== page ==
The Kerry campaign bought in a lot of new volunteers and as I meet these volunteers many complain of the lack of organization within the party. (That phone banks called the same households over and over and the general sense that it was hard to get things accomplished.) Maybe this was just bellyaching after the loss, but as I tried to put this event together, I did run into some of the minor difficulties these people warned me about.

First though - The national level people were easy to deal with but took a little more time to correspond - the Democratic Party website, especially the events section, was extremely helpful. Unfortunately, the local level (although nice) seemed especially confused at times.

I tried for weeks to get the door hangers from the local party without a solid answer on whether I would receive them or not. What was the big fuss about? Apparently, they did not even know that the door hangers existed and instead wanted me to distribute the "Official Democratic Party Ticket". That is what they eventually dropped off at my house the day before the event. I repeatedly told them that National had emailed me and said I was to receive the "Democratic Vision" doorhangers , "that the event was centered around the doorhangers" but they still seemed confused. It was frustrating. Finally, I got hold of Jessica Utovich and she made sure that the Doorhangers were at the Strickland camp for me to pick up. I went to pick them up Friday afternoon but encountered more confusion! I could not believe it. Fortunately, everything worked out and I received the doorhangers. Thank goodness for Jessica!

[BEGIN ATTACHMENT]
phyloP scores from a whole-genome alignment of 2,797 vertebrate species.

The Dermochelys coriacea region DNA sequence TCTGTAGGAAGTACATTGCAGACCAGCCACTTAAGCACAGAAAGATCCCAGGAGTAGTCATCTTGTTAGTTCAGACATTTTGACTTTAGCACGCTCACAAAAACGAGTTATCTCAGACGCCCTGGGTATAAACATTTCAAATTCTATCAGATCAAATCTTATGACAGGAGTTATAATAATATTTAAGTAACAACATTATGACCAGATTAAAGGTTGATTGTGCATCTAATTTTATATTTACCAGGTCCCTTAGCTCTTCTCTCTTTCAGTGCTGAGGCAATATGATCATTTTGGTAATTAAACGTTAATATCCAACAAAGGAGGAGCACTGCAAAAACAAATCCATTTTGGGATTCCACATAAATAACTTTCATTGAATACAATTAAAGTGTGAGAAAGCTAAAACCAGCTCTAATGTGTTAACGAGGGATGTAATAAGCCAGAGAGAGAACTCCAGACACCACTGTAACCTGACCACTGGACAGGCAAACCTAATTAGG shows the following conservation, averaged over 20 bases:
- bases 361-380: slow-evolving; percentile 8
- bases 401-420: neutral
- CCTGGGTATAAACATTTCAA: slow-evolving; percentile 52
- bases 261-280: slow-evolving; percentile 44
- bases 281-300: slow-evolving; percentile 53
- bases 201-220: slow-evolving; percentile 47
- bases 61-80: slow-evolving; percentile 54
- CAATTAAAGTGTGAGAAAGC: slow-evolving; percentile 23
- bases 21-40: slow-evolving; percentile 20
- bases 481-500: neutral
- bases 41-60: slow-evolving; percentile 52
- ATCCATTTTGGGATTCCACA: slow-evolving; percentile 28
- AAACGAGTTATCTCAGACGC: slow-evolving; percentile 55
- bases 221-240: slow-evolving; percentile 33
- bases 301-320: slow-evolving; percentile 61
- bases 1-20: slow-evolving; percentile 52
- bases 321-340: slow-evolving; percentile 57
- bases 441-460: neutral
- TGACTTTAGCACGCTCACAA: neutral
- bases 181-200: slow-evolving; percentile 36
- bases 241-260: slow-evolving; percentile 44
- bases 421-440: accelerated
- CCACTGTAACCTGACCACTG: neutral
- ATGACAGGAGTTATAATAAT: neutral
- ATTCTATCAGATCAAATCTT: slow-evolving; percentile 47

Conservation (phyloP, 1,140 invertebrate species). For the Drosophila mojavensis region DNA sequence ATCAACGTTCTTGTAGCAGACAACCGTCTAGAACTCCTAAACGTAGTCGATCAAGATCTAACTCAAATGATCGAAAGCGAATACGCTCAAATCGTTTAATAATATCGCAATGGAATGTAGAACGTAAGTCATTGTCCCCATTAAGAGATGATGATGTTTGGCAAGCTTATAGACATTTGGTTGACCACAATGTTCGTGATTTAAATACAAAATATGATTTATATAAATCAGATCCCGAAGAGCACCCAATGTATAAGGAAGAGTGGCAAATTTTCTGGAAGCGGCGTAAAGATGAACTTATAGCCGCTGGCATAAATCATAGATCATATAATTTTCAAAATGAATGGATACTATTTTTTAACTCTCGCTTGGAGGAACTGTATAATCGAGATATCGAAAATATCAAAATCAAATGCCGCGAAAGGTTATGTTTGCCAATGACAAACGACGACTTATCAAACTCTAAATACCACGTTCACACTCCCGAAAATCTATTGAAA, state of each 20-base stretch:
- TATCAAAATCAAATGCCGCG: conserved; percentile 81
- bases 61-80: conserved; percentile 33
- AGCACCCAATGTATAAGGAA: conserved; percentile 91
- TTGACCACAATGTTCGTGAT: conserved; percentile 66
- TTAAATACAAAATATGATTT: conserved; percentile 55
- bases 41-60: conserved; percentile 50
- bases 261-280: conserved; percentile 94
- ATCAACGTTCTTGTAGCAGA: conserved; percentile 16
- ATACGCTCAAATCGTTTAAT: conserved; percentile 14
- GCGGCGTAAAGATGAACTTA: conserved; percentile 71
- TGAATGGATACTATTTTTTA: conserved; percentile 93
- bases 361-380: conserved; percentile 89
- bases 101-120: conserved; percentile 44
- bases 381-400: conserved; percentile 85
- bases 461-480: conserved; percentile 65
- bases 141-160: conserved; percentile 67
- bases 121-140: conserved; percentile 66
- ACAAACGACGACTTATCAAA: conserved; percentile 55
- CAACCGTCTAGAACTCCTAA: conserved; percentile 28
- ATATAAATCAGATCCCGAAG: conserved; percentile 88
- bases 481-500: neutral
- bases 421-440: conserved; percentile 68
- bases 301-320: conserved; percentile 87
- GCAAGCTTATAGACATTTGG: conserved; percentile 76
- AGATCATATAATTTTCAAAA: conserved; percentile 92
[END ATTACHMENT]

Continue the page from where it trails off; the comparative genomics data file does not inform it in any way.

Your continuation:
I do not understand how anything as simple could be made this difficult. This kind of "run-a-round" does not encourage people to work for you. I do think the National Party was better organized and the Democratic Party website is extremely helpful but Cuyahoga County and Ohio State - still seem pretty disorganized. How can we fix that?